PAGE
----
Morphological studies of PEICT and PICT nanofibers were conducted by SEM (JSM-6010LA by JEOL, Tokyo, Japan) with an accelerating voltage of 10 kV. All samples were coated with platinum under a JFC-1200 fin coater (JEOL, Tokyo, Japan) for 60 s before observation. The average diameter and distribution of nanofibers were obtained from SEM micrographs using image analysis software (ImageJ, National Institutes of Health, Bethesda, MD, USA); 50 points were randomly selected within a single SEM image and analyzed to obtain the average value and distribution. Fourier Transform Infrared (FT-IR) spectroscopy on an IR Prestige-21 (Shimadzu, Kyoto, Japan) was employed to determine the types of functional groups present in the nanofibers. Adsorption spectra were recorded at room temperature across the wavelength range of 400 to 4000 cm−1. The stress-strain curves of PEICT and PICT mats were obtained using a universal testing instrument (RTC-1250A, A&D CO., Ltd., Tokyo, Japan). Mechanical properties were evaluated in mat type nanofibers spun for one day. All nanofiber mats were prepared using a punch of dog-bone shape, 15 mm (width) × 60 mm (length); the thicknesses of PEICT mats were 0.06 mm (10 wt %), 0.08 mm (14 wt %), and 0.11 mm (18 wt %), while PICT mat thicknesses were 0.05 mm (10 wt %), 0.06 mm (14 wt %), and 0.12 mm (18%). Tensile tests were performed under standard conditions with a 10 N load cell at an extension rate of 10 mm/min and a gauge length of 30 mm. Differential scanning calorimetric (DSC) curves were recorded with a Thermo plus DSC 8230 (Rigaku Co., Ltd., Tokyo, Japan) instrument across the temperature range of 40 to 300 °C with a heating rate of 10 °C/min in N2 atmosphere. All PEICT and PICT nanofiber samples were measured three times to ensure the accuracy of results. Wide-angle X-ray diffraction (XRD) patterns were collected at room temperature using a R-AXIPSDS 3C (Rigaku Co., Ltd., Tokyo, Japan) operating at 40 kV, 300 mA using nickel-filtered CuKα radiation; diffraction was detected over an angular range of 5° to 50°. The prepared PEICT and PICT nanofiber sheets were annealed in an air atmosphere at 180 °C for 1 h (heating rate was 1 °C/min) in an electric furnace (NHV-1515D, Motoyama, Co., Miyagi, Japan).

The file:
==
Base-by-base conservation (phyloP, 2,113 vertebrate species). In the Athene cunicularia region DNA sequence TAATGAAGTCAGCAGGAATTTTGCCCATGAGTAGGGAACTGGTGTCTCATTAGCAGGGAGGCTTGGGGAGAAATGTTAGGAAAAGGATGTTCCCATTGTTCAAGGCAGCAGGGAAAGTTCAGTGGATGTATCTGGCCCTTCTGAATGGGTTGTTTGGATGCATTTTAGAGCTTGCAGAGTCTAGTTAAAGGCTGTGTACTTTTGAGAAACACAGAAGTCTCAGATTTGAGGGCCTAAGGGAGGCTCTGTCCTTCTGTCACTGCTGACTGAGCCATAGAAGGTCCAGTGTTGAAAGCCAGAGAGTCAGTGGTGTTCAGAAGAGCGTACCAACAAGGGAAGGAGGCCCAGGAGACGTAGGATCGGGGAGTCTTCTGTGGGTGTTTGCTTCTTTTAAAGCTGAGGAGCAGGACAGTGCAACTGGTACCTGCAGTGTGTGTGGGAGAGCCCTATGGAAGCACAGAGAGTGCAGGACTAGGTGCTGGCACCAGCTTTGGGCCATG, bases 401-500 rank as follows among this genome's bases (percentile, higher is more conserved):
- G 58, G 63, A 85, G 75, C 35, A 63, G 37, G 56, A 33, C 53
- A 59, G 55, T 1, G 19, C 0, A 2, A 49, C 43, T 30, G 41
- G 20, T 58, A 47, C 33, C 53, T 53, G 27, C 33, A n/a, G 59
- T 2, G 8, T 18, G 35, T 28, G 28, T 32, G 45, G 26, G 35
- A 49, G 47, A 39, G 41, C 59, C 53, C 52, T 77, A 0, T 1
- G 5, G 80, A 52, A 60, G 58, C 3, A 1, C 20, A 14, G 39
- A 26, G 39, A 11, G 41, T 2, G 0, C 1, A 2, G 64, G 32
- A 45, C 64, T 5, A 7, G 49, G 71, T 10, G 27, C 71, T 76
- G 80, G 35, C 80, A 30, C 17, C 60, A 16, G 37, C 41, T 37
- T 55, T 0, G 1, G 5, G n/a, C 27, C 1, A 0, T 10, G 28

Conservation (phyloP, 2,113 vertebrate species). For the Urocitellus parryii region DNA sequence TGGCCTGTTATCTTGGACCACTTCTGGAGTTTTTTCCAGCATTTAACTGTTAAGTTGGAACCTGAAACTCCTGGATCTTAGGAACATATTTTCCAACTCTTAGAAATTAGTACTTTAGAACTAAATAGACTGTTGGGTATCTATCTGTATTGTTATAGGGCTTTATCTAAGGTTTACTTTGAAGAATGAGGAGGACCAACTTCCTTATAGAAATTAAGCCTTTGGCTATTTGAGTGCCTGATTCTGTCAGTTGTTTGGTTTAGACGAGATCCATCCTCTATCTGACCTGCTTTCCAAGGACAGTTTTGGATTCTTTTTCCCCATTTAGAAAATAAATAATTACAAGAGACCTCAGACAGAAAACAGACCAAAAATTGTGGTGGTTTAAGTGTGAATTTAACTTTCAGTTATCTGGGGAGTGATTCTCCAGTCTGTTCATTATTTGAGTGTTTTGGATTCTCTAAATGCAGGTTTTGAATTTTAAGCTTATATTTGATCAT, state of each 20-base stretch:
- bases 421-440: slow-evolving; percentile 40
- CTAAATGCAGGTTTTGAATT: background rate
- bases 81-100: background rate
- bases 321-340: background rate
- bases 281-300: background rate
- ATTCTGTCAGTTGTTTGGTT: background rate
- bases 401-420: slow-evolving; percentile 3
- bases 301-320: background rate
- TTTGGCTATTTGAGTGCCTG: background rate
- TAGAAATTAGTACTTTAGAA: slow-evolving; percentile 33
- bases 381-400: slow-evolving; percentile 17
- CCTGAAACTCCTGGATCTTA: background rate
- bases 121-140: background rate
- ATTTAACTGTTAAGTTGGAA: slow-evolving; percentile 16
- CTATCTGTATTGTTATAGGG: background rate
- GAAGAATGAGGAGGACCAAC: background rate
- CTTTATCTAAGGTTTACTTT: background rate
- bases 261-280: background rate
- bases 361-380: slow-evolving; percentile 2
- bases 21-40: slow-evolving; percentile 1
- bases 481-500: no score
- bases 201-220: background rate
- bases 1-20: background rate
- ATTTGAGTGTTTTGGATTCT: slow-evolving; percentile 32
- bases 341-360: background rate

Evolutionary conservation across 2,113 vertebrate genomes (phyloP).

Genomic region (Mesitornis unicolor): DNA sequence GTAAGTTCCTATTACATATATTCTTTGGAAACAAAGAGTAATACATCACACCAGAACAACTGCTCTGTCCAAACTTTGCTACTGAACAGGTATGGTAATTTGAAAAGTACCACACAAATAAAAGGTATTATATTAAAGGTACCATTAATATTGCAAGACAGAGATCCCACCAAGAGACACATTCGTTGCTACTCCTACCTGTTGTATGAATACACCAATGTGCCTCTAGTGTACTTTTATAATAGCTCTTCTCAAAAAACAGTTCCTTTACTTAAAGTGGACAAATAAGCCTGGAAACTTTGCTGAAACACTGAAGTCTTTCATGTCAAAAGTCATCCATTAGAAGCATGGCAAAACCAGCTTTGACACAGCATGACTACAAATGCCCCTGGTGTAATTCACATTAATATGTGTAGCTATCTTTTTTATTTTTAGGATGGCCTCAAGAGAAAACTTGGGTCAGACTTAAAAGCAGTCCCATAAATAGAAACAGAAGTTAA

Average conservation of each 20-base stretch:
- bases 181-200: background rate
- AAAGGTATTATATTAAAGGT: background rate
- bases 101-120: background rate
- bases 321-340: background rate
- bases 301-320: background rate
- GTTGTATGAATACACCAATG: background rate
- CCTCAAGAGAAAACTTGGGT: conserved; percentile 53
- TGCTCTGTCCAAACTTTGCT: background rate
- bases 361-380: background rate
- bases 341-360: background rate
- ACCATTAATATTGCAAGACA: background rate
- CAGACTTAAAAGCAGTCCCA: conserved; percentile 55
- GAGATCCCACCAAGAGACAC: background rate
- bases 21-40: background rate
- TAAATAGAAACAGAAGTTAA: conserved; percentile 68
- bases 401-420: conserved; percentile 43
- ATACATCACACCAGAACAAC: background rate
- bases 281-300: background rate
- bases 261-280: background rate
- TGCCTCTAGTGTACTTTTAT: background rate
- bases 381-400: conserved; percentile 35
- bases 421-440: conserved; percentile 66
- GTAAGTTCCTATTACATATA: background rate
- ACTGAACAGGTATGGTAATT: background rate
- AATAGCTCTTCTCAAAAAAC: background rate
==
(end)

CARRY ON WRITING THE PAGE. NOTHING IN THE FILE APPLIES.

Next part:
2.3. Electrospinning